QotW: What’s your most heroic repair story?

GR1-824s_Honda S800 Tenken-kun

The theme of this week at JNC was Things Breaking Down. Our webhosting company has installed some new software that will hopefully make things more stable from here on out but it just goes to show, not everything can be as clockwork reliable as a Toyota Camry. In fact, some of your cars have probably needed a repair or two, despite not being British. Tell us about the time you saved your family from becoming vulture food by MacGuyvering a busted timing chain with nothing but a pair of vice grips, roll of duct tape and a McDonald’s ketchup packet. We know you’re dying to tell someone.

What’s your most heroic repair story?

What say you, dear reader? As always, the most entertaining comment by next Monday will receive a prize. Scroll down to see the winner of last week’s QotW, “What nostalgic-new body kit will be next?” 

X30 Toyota Cressida nose on Chaser body

We said there’d be bonus points if you actually Photoshopped your old-new car chimera, and reader Jack Robinson did not disappoint:

How about a Chaser with a old Cressida front end? I have done a quick photoshop to prove the point! With arches and everything! ?


Omedetou, your comment has earned you a set of decals from the JNC Shop!

JNC Decal smash


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7 Responses to QotW: What’s your most heroic repair story?

  1. Jason said:

    I was 19 and driving back from Las Vegas to my home in the California bay area in my new wife’s old Saturn SL that was given to us that week. Despite being January the temperature outside was hot on the drive through the desert so naturally the AC was running, until it wasn’t. At first the AC just acted weird so I turned it off. Then the car made a sizeable clunk under the hood and we partially lost power. On the side of the road somewhere between Tehachapi and Bakersfield I found the AC compressor had not just broken but had actually suffered some sort of internal destruction. The internals had actually left the casing so the single serpentine belt was dragging on AC guts hanging out of the compressor casing. Armed with an emergency roadside tool kit… wait, no tools? Since this had literally just became my vehicle last week there was not yet a tool set in the car. Armed with a tire iron and a roadside rock I was able to force the guts of the compressor back into place enough to spin with only a bit of drag. This allowed the car to move forward for 5-6 miles at a time before I had to get out and cram the guts back in again. After 8-9 AC gut reinstallations I was able to get to a Bakersfield AutoZone where I bought a non-A/C belt and a weird shaped 14mm wrench to grab the belt tensioner with. Years later I still have that strange 14mm Chinese knock off cheap wrench mixed in with the good tools, and I’ll keep it forever as a reminder. The wife says she knew then that I would always take care of her after this challenge on day 1 of our marriage.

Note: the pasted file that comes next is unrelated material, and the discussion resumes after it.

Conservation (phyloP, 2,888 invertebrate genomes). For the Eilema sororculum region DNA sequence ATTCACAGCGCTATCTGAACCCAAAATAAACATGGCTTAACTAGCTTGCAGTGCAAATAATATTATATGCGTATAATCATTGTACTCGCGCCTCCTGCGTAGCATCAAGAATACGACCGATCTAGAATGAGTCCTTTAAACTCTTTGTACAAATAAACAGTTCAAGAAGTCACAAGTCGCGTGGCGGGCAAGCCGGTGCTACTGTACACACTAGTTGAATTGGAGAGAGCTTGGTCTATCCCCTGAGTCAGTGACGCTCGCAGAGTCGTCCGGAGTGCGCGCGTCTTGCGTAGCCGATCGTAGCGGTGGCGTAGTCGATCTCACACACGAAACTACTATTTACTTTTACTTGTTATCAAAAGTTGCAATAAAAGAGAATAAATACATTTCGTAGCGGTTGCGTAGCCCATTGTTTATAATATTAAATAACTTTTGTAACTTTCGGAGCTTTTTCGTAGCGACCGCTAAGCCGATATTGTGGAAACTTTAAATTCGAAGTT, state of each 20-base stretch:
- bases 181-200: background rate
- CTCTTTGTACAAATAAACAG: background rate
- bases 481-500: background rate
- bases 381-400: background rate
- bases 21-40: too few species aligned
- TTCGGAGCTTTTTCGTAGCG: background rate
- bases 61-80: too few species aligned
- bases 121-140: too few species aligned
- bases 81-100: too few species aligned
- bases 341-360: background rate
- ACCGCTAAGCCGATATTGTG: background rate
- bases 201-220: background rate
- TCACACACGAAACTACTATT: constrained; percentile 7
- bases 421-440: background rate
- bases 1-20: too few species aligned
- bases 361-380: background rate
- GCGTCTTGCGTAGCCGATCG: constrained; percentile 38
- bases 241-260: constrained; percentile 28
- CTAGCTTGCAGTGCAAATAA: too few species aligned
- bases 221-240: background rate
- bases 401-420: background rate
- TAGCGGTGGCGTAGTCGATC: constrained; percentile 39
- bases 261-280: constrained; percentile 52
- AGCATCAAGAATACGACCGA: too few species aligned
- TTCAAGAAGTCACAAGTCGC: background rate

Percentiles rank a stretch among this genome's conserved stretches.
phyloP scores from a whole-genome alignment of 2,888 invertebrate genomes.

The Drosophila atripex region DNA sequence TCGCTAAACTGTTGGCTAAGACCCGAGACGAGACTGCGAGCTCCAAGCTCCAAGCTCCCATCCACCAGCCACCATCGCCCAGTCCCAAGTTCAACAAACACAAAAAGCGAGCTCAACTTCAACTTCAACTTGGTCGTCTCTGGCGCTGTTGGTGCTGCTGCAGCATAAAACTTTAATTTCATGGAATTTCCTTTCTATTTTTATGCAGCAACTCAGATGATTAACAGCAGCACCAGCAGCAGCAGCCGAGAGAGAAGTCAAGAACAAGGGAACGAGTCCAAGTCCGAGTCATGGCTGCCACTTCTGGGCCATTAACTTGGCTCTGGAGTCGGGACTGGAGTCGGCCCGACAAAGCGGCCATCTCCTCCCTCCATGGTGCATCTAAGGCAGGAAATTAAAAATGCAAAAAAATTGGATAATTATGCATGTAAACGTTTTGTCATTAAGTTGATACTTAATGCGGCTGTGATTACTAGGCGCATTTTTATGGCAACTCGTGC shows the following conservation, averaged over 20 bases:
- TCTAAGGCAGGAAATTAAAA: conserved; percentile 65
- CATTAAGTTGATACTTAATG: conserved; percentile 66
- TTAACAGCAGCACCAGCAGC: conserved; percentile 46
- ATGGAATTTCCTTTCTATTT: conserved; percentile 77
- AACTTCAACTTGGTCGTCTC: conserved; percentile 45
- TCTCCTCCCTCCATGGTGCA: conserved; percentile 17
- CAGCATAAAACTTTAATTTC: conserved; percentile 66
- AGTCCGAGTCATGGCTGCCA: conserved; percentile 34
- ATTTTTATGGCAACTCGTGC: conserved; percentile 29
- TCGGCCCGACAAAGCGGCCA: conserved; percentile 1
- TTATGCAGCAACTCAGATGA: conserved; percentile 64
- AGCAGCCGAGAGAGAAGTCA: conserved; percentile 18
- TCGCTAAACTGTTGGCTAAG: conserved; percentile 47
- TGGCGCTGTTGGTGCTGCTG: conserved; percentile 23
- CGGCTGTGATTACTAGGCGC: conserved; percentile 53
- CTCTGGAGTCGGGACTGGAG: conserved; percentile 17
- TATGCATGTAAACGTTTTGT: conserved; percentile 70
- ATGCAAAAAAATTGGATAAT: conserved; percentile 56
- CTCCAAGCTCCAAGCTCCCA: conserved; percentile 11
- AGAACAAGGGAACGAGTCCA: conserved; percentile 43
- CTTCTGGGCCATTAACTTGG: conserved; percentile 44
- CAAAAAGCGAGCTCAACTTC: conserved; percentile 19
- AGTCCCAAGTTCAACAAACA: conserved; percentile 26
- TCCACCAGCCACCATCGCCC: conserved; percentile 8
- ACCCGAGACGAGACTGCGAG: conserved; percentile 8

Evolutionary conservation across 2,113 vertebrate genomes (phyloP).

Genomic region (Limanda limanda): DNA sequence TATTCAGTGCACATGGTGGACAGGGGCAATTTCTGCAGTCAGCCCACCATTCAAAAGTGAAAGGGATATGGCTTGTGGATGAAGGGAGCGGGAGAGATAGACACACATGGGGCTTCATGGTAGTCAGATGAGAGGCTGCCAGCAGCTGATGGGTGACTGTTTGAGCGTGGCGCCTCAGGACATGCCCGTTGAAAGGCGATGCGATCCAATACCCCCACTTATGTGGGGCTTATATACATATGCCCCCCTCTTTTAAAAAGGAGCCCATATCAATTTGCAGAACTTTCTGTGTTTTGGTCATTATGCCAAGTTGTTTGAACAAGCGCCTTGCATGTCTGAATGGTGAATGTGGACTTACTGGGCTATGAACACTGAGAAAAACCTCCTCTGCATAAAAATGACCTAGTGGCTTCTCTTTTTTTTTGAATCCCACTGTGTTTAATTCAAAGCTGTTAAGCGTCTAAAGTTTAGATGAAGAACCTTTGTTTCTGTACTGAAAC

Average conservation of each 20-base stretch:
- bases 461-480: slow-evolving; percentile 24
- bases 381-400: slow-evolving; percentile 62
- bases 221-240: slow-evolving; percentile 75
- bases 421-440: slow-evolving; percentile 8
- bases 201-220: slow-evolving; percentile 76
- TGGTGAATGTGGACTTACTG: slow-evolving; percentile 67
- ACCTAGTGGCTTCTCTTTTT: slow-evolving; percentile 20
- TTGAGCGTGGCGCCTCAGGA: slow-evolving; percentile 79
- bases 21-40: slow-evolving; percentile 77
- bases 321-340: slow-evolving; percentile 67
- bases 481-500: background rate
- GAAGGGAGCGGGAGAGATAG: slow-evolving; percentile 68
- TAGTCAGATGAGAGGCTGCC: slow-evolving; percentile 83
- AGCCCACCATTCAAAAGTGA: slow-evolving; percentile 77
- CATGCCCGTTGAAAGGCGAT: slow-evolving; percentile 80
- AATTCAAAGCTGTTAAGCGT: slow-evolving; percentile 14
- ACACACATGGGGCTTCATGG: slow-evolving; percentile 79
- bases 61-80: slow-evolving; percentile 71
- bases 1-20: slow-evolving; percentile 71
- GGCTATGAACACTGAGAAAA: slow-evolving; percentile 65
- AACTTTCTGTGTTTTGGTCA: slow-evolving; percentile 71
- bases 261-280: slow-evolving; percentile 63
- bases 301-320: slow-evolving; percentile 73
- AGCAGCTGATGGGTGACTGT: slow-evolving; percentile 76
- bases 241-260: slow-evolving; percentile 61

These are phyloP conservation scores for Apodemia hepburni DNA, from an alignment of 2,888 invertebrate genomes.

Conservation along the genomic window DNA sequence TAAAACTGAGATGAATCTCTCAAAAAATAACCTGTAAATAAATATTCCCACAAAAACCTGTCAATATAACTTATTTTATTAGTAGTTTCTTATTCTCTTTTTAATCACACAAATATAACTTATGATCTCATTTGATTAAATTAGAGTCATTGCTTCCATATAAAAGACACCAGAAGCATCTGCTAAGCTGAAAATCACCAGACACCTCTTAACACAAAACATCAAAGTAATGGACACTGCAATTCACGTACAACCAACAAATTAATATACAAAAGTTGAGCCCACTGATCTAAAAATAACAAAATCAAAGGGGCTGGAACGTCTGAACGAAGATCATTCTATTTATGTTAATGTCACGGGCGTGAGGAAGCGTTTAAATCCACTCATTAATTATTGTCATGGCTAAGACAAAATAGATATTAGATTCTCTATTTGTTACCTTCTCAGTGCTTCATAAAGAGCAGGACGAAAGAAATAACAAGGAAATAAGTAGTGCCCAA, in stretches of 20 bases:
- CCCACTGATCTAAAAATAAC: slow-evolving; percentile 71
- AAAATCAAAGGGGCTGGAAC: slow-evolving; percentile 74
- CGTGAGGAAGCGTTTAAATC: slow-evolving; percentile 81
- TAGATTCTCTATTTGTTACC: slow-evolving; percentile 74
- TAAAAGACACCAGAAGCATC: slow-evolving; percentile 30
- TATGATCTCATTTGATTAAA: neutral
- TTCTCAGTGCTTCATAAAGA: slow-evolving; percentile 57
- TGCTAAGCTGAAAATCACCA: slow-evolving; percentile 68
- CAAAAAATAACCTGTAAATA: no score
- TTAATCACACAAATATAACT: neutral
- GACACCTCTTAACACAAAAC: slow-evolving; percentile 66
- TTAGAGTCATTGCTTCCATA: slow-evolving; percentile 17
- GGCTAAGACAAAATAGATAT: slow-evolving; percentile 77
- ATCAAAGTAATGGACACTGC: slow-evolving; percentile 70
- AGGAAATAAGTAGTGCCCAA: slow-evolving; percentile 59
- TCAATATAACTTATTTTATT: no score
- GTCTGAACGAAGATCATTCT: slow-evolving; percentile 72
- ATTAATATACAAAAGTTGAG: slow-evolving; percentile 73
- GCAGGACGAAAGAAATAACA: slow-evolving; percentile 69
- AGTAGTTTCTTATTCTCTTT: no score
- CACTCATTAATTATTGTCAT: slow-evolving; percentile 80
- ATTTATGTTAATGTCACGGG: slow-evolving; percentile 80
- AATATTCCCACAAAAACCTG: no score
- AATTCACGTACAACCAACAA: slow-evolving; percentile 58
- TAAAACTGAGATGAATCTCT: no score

2. Cdu86 said:

    This QOTW should have Jasen Palencia all over it.

    Socal AE86 guys have been through a lot. JB welded engine blocks, to duct taped throttle bodies, to ziptied intake manifolds, to full suspension systems flying out of a fender at a track day.

    When it gets tough though, the community is awesome and when one car is down… the whole gang would help fix it. As for most heroic though, i think it is yet to come. Or maybe we are already immune to ghetto fixes that it has become the norm. Its our crapcans that bond us.

  3. Ryan Senensky said:

    Not mine but a good friend of mine named Will Happle once fixed a windowed D15B2 engine block in his EF Civic STD hatchback by pulling the left over piston and chunks of rod out through the bottom of the block in an O’Reilly’s Autoparts parking lot.

    He then took his front license plate off, went to the store asked for “all of the JB weld in the building” and proceeded to gaft the plate onto the block. He refilled the engine with Valvoline VR1 SAE 30 oil and drove it home. The most amazing part of this, is that he drove the car from Madison, Wisconsin to Minneapolis, Minnesota without so much as a drop of oil leaking from the fix.